People paid an average of $24 for student model metal clarinets that were damaged, missing keys, etc.

A Pedler Premier student model albert system model sold for $442. This is not the highly sought after pro Pedler albert model.

Thanks Jim! And here is information from Jim's 2004 survey of eBay auctions:

Results from the February 2004 survey of metal clarinet prices on eBay

175 auctions closed in February, compared with 152 last year. (However, 12 on leap day)

146 auctions received bids.
$99 was the average bid high bid – however this includes both student and pro models, restored models and damaged models, etc.

105 auctions were for complete, un-restored Bb student models.
$65 average price for these, compared with $61 last year
$51 median price, compared with $46 last year

$54 Std deviation, compared with $35 last year (more very high and very low prices)

6 Restored student Bb auctions
$134 average high bid for these

9 student models appeared to be missing barrels
$37 average high bid for these. (Don’t make this mistake!)

12 pro models (7% of sample), 11 with bids
$374 average for the 11 with bids
final bids ranged from $147 to $768

70% of the listed instruments were made in the U.S.
17% were made in France

35% maker not known
14% Cundy Bettoney
13% Conn
5% H.N. White

most common models: Conn Cavalier and Cundy Bettoney Three Star

The same link above also has a link to the 2003 survey.

Not all metal clarinets were junk! There are some that are collectable and valuable. The reason metal clarinets have gotten a reputation for sounding terrible is because of the soft reeds and cheap mouthpieces that people used to play them. A jazz player, playing a soft reed, will sound like a geriatric nanny goat whether he is playing a metal clarinet or one made of wood or plastic. The silver clarinet shown on the front page of this site is a Hager Artist, made in Grand Rapids. (That's not a common brand. I would be glad to sell it cheaply to a collector! The reason I've kept it is because we lived in Grand Rapids for three happy years, while I taught at what was then Grand Rapids Baptist College. Now it is Cornerstone University.)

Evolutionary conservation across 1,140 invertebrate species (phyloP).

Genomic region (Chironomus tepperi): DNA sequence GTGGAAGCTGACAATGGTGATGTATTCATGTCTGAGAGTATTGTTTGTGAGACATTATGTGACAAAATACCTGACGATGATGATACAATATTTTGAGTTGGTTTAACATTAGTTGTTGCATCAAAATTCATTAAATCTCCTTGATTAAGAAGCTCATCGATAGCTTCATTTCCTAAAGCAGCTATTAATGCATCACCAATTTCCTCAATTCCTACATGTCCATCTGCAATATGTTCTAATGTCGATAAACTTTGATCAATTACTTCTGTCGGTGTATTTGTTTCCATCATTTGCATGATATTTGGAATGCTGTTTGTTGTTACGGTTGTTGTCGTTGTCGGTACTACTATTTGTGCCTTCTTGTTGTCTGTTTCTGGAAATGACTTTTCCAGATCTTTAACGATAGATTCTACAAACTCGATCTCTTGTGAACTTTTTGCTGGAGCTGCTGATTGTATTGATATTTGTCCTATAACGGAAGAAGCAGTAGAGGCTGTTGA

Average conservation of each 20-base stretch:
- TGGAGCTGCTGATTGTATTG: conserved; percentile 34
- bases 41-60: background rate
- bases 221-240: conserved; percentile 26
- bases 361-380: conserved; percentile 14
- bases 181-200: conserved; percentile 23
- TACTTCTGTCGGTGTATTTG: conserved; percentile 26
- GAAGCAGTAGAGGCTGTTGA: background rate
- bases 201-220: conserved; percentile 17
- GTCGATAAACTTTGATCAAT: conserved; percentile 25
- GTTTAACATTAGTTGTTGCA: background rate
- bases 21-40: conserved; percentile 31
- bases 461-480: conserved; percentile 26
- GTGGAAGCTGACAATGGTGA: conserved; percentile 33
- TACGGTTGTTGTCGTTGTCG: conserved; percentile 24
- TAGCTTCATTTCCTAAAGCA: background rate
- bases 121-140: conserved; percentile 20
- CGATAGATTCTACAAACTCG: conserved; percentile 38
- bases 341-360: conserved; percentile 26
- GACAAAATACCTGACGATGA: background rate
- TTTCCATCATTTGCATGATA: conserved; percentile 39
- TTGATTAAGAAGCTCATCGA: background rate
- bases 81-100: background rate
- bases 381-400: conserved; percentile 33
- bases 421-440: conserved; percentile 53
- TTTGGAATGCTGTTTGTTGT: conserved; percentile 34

When I played in the Hutchinson (Kansas) City Band as a high school and college student, I sat next to Harry Dietz, who had played his silver Penzel Mueller clarinet there for at least 60 years. By the time I joined, he was almost 90 years old and sounded terrible, but still had amazing technique for that age. Once he asked me to take his horn to Wichita to get it repadded. When Gary was done with it, he had me play it, saying it was the best metal clarinet he had ever played. It had a double walled construction. They are extremely rare, selling for over $2,000 today, and judging from Harry's, worth every penny.

Triebert double-walled is pictured to the right.

See for more information about collectable metal clarinets.

Penzel Mueller Clari-Met shown below.